Shep Hyken

By Shep Hyken

Could You Own

Could You Own 150 150 Shep Hyken

Would you like to own a really cool website?

Since my life’s mission is to help companies create a customer service experience that their customers would think is amazing, I thought that could be demonstrated well if I owned the domain name But then I also thought that certainly some company totally focused on their customers would already own it. So, I typed the URL into an Internet browser, and do you know what I found? The site was for sale! Nobody was currently using this domain.

I thought that it would be neat for my brand to be the owner of this domain. But how much of an investment would that require? Well, I found out that the investment would be substantial, at least by my standards. I would love to have an asset that would brand me to customer service forever. However, budget is an issue for me, and domain names like these sell for really big dollars.

Well, if I can’t own it, which other brands can you think of who would love to have their name associated with The first ones that came to my mind were the obvious shining stars in the world of customer experience: American Express, Amazon, Ace Hardware, Nordstrom, Ritz-Carlton, Lexus, Zappos … The brands you know and trust for providing amazing service.

But what about a brand … like Comcast? Just a few years ago, a phone call from a customer to their support center was handled poorly and it ended up going viral across the Internet. Since then, Comcast has been working hard to improve their reputation. So, would owning help them along this path? If so, they better hurry before one of their competitors, like AT&T or Sprint, beats them to it.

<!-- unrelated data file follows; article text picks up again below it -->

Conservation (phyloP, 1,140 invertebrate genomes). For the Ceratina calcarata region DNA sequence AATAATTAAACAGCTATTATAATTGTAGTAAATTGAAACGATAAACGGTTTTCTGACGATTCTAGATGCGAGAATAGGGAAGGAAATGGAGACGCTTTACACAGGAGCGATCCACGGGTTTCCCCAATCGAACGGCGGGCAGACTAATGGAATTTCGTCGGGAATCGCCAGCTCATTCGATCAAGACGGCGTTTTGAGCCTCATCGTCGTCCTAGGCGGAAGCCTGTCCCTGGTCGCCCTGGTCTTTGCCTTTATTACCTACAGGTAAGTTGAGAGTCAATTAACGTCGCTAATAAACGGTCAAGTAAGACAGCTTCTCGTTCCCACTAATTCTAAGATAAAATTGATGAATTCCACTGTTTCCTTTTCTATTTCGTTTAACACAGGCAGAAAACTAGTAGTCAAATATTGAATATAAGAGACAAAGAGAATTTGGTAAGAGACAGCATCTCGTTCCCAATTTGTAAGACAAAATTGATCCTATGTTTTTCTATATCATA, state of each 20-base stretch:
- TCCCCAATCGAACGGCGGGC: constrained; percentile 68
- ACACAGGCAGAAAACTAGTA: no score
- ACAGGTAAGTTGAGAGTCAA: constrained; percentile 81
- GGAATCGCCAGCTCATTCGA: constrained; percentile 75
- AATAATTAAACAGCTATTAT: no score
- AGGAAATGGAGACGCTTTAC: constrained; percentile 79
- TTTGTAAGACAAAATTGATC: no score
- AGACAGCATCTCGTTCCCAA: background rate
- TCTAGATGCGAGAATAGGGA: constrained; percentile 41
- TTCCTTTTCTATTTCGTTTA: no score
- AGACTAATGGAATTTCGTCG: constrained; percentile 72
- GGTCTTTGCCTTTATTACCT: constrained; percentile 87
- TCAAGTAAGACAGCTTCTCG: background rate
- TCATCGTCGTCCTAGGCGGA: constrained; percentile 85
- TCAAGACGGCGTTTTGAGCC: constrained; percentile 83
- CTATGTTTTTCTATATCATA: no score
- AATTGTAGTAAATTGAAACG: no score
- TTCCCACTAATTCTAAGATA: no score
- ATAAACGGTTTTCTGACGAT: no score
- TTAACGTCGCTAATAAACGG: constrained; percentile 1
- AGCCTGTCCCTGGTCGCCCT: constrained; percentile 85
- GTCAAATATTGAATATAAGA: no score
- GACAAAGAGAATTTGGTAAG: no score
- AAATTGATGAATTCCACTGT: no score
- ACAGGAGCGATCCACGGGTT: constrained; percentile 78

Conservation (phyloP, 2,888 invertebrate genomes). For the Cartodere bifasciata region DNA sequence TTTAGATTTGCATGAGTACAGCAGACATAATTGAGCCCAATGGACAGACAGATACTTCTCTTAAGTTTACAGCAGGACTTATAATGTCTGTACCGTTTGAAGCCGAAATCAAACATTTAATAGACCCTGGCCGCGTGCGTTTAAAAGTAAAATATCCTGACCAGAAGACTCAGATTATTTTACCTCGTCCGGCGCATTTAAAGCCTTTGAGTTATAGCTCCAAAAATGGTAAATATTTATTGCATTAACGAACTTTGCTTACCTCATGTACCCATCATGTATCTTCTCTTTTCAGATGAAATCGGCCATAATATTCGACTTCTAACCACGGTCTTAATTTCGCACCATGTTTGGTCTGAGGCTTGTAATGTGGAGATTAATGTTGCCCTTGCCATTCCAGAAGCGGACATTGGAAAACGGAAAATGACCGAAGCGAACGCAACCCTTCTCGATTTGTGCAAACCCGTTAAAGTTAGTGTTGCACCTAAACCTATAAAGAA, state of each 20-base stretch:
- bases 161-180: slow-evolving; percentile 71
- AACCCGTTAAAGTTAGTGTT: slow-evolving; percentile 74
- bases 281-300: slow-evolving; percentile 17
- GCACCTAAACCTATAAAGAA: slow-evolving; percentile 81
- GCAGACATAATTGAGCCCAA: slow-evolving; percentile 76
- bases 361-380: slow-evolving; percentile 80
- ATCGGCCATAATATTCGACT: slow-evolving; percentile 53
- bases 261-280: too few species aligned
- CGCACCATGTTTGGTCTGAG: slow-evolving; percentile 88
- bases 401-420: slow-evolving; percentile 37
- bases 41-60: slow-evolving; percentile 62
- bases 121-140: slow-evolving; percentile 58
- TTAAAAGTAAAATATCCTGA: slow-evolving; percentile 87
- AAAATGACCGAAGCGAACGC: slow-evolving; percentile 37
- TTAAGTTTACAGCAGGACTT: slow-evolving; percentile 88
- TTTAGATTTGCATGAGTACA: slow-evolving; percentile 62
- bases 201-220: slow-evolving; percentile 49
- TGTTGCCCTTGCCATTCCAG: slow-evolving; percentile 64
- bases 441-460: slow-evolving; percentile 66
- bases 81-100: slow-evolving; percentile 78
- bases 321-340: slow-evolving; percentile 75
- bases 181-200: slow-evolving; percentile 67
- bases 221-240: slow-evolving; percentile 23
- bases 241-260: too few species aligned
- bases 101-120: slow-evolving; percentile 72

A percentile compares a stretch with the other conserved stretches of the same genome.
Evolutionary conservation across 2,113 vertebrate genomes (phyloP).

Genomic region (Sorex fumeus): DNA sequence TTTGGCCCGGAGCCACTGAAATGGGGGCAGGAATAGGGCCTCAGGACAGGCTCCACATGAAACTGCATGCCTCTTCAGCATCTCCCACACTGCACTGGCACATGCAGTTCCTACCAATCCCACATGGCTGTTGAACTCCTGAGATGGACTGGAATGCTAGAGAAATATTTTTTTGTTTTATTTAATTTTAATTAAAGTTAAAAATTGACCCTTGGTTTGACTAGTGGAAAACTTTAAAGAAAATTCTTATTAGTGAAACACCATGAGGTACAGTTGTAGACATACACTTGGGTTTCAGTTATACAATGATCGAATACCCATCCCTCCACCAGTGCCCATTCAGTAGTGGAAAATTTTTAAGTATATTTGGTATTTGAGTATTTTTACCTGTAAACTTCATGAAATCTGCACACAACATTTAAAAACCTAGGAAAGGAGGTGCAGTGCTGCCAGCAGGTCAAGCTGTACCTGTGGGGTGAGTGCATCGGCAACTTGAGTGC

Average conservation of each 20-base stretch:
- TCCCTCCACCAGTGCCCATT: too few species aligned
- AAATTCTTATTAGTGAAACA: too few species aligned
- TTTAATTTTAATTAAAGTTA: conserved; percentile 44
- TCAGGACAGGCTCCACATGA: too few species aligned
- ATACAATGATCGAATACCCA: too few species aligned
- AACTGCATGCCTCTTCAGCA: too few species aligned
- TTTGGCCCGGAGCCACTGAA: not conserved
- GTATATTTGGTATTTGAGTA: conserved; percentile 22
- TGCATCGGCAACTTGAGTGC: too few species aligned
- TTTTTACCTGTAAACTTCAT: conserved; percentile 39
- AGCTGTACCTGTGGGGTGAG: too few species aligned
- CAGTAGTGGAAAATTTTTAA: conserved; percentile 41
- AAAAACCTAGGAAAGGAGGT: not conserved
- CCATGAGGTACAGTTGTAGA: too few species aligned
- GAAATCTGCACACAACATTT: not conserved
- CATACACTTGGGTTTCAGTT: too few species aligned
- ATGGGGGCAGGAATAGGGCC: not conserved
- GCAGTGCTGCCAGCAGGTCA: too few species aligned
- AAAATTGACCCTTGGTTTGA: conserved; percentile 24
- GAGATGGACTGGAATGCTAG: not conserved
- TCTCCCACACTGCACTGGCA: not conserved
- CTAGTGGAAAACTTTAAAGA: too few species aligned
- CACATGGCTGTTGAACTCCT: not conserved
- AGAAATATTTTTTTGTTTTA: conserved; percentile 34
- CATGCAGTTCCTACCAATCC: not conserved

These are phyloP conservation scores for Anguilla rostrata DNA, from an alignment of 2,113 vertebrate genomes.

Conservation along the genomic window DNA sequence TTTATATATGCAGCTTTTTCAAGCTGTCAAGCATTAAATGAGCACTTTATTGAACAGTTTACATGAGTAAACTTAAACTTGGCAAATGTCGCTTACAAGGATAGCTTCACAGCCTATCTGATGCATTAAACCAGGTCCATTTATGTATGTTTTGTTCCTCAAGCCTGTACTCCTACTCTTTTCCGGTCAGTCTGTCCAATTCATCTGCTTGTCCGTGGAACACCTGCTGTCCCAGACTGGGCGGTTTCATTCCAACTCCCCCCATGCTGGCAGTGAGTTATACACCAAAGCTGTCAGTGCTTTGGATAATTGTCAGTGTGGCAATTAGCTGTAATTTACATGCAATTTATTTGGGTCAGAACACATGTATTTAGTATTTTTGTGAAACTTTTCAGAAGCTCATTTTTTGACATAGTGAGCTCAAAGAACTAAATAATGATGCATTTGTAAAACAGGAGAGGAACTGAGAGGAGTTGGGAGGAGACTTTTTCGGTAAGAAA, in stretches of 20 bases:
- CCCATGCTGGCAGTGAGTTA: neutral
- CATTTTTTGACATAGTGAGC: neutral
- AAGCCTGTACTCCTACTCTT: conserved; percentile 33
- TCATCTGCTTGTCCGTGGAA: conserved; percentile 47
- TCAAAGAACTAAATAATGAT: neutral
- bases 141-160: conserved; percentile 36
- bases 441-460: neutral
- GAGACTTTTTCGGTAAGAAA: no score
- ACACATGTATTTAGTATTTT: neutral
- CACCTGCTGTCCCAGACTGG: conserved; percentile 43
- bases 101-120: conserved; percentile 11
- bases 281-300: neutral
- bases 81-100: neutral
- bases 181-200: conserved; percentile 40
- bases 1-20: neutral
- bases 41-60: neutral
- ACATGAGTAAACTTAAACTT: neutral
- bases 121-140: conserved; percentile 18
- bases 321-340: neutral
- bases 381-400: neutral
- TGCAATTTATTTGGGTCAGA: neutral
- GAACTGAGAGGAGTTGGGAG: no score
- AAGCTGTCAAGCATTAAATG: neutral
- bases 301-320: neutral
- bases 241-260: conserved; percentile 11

Whomever does decide to buy the name should be prepared to pay quite a hefty price for it. The present owners will likely eventually sell the domain name, but for more than seven figures. For the right brand, though, it may be well worth the price. For example, who better to own than Toys ‘R’ Us? In 2009 they paid $5.1 million for the site. And if you’re in the mortgage business, it seems like would be a natural fit. In 2000 Bank of America bought the domain name for $3 million. Just imagine owning a URL that could help define who you are.

So, which brand do you think should own Why not you?
Hypothetically (or even maybe not), what if you did own the URL? To be authentic, that would mean you would also need to live up to “owning” customer service. Do you believe you are worthy of owning it? More importantly, do you believe that your customers would agree that you are worthy of owning it? If you did own the site, would you do anything differently than you’re doing now to live up to the expectation of a brand that owned

These are good questions. So, pretend you do own the URL. Take a few moments to answer the above questions as though you do own the name. Your answers may give you a few ideas on how to deliver to your customers an even better experience. The point is, whether you own or not, treat your customers as though you do.